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Earlier stories

Spotlight Report

  James Carroll  

The escalator of change

By James Carroll, 9/24/2002

WHEN THE American Catholic bishops met in Washington in the fall of 1968, a crowd of protesters showed up. The meeting was at the Washington Hilton, and what drew the demonstrators was the still boiling furor over ''Humanae Vitae,'' the papal encyclical condemning birth control.

Though only a seminarian, I was there in support of the numerous priests and theologians who had boldly signed declarations saying they would not teach that contraception is inherently evil. Some were professors of mine, and some had already been suspended or even fired. Dozens of those priests and their supporters had come to the Hilton demanding to be heard by the bishops.

We were gathered in the large, polished lobby of the hotel, waiting for the bishops to come out of their morning session, which was being held in a conference room one floor up. An escalator joined the two floors. Finally, the bishops began to appear on the moving stairway, bringing them down. Gold crosses and chains gleamed on their black shirtfronts. They were laughing and talking - but their expressions changed when they saw the throng of protesters who were waiting on the first floor.

Perhaps a dozen bishops were already on the escalator, and a crowd of dozens more were right behind them. But at the sight of us in the lobby below, the bishops instinctively - urgently - turned around, reversing themselves, to climb back up, avoiding the confrontation at any cost.

The trouble was that they were on a moving staircase that was still bringing them down. That was when they really began to move. Even then, I knew what an apt symbol was presenting itself - the Catholic bishops of America clambering up a down-escalator.

The bishops escaped their critics that day - the encounter never took place. In truth, they seemed for a long time to have successfully defied the equalizing momentum of history's moving stairway. Dissenters dispersed. The sexual lie of ''Humanae Vitae'' found its niche among other church deceptions. But a full-fledged crisis of ministry began to unfold as waves of priests then resigned, eventually overburdening those who remained.

Vatican-sponsored mechanisms of denial and control gave the appearance of a church that had not changed all that much, and Catholic lay people, for the sake of the consolations of the sacraments, joined in the pretense that all was well. In the church, down had become up. But the moving stairs on which everyone was standing never stopped - and they were going in the direction of equality, with all on one level. Catholic practice and belief faced one way, but the future faced another.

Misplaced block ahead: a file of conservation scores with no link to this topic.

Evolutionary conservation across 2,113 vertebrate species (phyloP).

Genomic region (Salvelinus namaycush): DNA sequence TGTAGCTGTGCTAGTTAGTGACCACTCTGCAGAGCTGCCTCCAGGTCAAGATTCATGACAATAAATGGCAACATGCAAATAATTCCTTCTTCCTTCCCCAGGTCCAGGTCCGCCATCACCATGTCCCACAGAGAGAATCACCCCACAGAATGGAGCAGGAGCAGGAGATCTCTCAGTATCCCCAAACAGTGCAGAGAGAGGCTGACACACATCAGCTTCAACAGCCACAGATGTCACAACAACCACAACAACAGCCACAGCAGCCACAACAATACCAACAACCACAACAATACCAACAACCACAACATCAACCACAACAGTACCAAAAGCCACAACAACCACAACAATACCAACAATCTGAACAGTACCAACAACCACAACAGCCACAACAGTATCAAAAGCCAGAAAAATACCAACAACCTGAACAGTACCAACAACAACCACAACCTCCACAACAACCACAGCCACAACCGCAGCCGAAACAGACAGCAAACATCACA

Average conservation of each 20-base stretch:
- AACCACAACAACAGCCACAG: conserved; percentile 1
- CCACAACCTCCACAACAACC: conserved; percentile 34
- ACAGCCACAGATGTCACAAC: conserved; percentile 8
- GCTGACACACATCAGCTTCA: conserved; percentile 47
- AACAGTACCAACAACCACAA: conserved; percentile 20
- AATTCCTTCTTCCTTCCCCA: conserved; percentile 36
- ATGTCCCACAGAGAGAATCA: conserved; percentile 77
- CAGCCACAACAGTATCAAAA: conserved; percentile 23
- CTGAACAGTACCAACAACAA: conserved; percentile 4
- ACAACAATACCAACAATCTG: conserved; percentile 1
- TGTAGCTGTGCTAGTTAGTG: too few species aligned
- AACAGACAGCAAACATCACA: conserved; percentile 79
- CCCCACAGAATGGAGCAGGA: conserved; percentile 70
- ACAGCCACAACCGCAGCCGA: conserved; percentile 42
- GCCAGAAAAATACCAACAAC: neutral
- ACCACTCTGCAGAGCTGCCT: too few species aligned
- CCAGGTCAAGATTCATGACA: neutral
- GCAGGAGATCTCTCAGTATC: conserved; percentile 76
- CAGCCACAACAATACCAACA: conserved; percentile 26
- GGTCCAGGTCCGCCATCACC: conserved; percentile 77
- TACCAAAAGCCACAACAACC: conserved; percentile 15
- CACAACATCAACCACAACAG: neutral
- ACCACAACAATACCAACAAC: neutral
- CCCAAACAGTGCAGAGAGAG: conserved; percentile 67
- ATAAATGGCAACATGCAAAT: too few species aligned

The future is here. Most bishops, true to form, are still scrambling backwards up a down Escalator. Bishops are avoiding not only their critics, even moderate ones like Voice of the Faithful, but they have cut themselves off from their priests, even the most trustworthy.

For a minute, the bishops seemed to register the anguish of abuse victims, but when the bishops saw that they themselves would be held accountable for crimes they enabled, they reversed course. Now we hear, from the Vatican and elsewhere, that the crisis has been overblown, if not wholly created, by the American media. The crisis will pass, may have passed already.

The Catholic people don't think so. We are in the lobby watching the bishops halfway down the escalator, nearly in our midst. But look, they are scrambling backward again, going for the old safety of upper-story closed meetings. But the effort is futile. They cannot get off the moving staircase this time.

There are forces at work here that have already leveled the structures of denial and control. Those forces include the determination of victims to be heard, the energy of Catholic lay people expecting change, the demand of good priests to be respected, the actuarial reality that most of those good priests will be retired soon, the court's requirement of full accounting for crimes, the duty of a free press to report news that matters, and the still vital impulse of reform begun at Vatican II. All of this keeps the escalator moving under the bishops, taking them where they do not want to go.

But there are even more irresistible forces in motion. World-wide impulses toward democracy, the power of new female consciousness, pluralism's relativi zing of triumphalist claims, religious self-criticism after 9/11 - all of this has the ground moving under Catholicism, too. And just in time. The moving stairs of the last century made the Catholic Church an instinctive critic of imperialist war, even if American.

The renewal of the church will mean the restoration, above all, of its moral voice, which is the main reason to stop going the wrong way on the escalator of change. Up is not down, any more than Bush's war is just.

James Carroll's column appears regularly in the Globe.

This story ran on page A19 of the Boston Globe on 9/24/2002.
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